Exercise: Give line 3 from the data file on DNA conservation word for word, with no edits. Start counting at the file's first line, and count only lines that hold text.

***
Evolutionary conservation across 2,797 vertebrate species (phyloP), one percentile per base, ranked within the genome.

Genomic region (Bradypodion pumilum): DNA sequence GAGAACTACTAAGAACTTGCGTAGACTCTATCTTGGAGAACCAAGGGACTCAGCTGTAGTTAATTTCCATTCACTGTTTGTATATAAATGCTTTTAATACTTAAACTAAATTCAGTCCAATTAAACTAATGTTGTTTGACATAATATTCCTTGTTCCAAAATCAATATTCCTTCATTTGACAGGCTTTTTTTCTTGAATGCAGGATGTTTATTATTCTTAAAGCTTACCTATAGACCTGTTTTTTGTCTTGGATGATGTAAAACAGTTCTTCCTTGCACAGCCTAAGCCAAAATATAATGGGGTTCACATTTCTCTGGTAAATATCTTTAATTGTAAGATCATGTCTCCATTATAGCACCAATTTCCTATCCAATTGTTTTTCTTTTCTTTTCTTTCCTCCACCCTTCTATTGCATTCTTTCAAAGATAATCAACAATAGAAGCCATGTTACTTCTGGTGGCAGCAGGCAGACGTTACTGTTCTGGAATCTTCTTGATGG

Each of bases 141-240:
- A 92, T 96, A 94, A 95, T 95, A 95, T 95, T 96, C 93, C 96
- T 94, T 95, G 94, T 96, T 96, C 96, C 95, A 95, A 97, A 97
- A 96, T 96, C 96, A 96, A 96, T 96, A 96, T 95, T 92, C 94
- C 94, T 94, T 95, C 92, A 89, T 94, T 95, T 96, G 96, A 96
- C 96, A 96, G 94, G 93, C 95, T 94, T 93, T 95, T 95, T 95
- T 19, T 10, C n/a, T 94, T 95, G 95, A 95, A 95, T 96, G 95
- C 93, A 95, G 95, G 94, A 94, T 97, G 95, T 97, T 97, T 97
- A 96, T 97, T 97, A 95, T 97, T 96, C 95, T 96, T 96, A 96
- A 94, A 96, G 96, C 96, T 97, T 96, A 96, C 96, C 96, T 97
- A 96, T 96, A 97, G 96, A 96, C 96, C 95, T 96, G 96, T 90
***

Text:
Each of bases 141-240: